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Always on call: fire department, ambulance service 'deal with it all'

Lt. Meagan Netser, left, and firefighter Troy Innukshuk prepare their self-contained breathing apparatus during a fire department training course on donning and doffing personal protective equipment in Rankin Inlet this past week. photo courtesy of Mark Wyatt

Having a solid fire department and emergency services that people have faith in can play a definite role in the overall health of a community.

Rankin Inlet fire Chief Mark Wyatt said most people only see the department as being there for people when they're not healthy or in peril but, in terms of taking care of people when they are healthy, they also teach things like first aid and CPR so they can, hopefully, deal with some of the things that could happen in their family and help to increase the survival rate of those they care for.

Wyatt said for the most part, his department responds as an ambulance service to people who are in distress, very sick, or who have to be taken to the airport from the health centre to be medevaced.

He said a solid emergency services department does contribute to the overall mental health of a community when people know that service is there for them.

“In so many communities up here it's not and I don't even know how someone in those communities gets to the health centre when they're in distress,” said Wyatt.

“I mean there's a lot of communities that don't have an ambulance service. They might have a guy with a vehicle who drives them to the health centre, but they don't have anybody who can actually respond to a scene and perform the necessary emergency interventions that may be necessary to help save that life before they get to the health centre.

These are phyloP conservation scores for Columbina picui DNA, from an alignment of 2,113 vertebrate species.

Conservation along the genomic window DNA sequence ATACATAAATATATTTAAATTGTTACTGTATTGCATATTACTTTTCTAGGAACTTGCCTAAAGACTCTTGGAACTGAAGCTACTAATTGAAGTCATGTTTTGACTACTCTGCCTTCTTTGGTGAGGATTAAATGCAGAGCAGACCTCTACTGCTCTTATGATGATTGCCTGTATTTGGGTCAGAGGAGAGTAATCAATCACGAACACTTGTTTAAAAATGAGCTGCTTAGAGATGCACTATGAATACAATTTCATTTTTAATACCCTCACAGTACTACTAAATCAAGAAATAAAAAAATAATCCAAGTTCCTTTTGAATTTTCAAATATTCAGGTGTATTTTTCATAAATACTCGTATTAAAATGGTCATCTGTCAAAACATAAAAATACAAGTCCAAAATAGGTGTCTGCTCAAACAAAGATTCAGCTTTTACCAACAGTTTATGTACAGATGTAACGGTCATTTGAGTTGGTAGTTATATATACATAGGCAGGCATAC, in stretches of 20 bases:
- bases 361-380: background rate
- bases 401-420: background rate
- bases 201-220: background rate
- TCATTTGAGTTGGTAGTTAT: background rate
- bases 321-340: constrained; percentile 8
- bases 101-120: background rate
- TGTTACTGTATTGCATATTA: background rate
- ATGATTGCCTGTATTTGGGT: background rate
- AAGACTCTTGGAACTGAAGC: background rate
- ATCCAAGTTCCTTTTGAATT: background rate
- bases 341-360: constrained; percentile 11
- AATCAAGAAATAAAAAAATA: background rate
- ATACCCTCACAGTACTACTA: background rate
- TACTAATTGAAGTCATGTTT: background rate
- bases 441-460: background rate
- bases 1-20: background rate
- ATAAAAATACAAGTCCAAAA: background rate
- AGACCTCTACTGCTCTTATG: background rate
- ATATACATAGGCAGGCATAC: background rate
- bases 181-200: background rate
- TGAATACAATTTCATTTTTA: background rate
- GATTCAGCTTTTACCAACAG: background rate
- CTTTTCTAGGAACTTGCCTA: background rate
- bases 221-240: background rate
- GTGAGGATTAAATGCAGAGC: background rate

“So, from my perspective, I think we play a real valuable role in what's going on with the health and wellness in this community.

“We do 500 to 600 ambulance calls a year in Rankin and maybe 10 per cent of them border on life and death. We've dealt with everything from gunshot wounds to the face, to cardiac arrests, a babysitter choking who survived and everything in between. We deal with it all.”

Wyatt said the department also deals with numerous calls to the health centre for medevacs.

He said it doesn't matter the time or how miserable and cold the weather is, the department makes sure they are on the medevac plane and hopefully treated successfully in the south.

“We're absolutely one piece in the puzzle to having an overall healthy community here.

“A lot of people might complain about the health care here, but I find every time I go to the health centre I get someone who sits down, listens and really pays attention to what the problem could be and they seem to really work at it.

“If they're seeing someone with a problem that's beyond their level of expertise, they will refer them to people who can help them and that's why people are getting medevaced out all the time.

“In a small remote community like this we're not going to have a health centre that does everything. It's just not going to be there.”

Wyatt said when it comes to having a healthy community here, one of the biggest pitfalls is mental health and the inability to properly treat people.

He said you have such a cyclical number of mental health professionals that come and go so often that it becomes really frustrating for anyone who has an issue. They see someone for a month or so and then they're seeing someone new and telling the same story all over again.

“It's mind-boggling that mental health is one of the biggest problems in Nunavut and proper care for that specialty is just so lacking.

“It's frustrating to me. I deal with people in my fire department all the time who have mental health issues, post traumatic stress disorder and all sorts of different things.

“I also have people in the community who approach me because they're not getting anywhere with mental health. It's frustrating.”